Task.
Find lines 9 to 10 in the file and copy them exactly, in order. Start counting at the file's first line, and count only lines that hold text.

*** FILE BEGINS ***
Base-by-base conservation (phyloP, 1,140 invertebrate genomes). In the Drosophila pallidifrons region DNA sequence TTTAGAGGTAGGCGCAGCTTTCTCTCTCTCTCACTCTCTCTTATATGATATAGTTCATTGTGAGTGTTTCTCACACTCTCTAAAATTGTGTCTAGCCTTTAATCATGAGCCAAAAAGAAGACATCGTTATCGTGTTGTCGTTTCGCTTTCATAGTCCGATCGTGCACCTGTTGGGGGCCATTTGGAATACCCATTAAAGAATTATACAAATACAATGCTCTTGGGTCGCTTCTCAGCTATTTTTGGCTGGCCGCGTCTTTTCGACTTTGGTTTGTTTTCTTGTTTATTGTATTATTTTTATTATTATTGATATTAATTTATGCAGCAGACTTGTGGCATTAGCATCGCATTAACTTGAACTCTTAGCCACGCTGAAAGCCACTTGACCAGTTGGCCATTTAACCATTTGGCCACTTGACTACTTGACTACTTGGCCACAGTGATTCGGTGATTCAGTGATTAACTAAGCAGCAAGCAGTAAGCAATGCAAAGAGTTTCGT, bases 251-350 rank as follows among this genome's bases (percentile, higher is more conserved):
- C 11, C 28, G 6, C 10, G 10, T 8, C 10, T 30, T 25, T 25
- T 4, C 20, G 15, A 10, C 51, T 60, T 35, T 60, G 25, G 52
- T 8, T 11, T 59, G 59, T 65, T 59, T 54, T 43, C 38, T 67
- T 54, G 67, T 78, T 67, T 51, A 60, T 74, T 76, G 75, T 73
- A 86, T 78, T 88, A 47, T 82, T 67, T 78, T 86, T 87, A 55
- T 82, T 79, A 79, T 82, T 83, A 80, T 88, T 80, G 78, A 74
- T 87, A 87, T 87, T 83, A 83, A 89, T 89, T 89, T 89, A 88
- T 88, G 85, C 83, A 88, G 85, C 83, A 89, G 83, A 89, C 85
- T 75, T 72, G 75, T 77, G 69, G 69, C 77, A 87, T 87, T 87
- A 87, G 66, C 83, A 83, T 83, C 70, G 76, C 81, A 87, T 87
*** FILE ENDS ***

- T 88, G 85, C 83, A 88, G 85, C 83, A 89, G 83, A 89, C 85
- T 75, T 72, G 75, T 77, G 69, G 69, C 77, A 87, T 87, T 87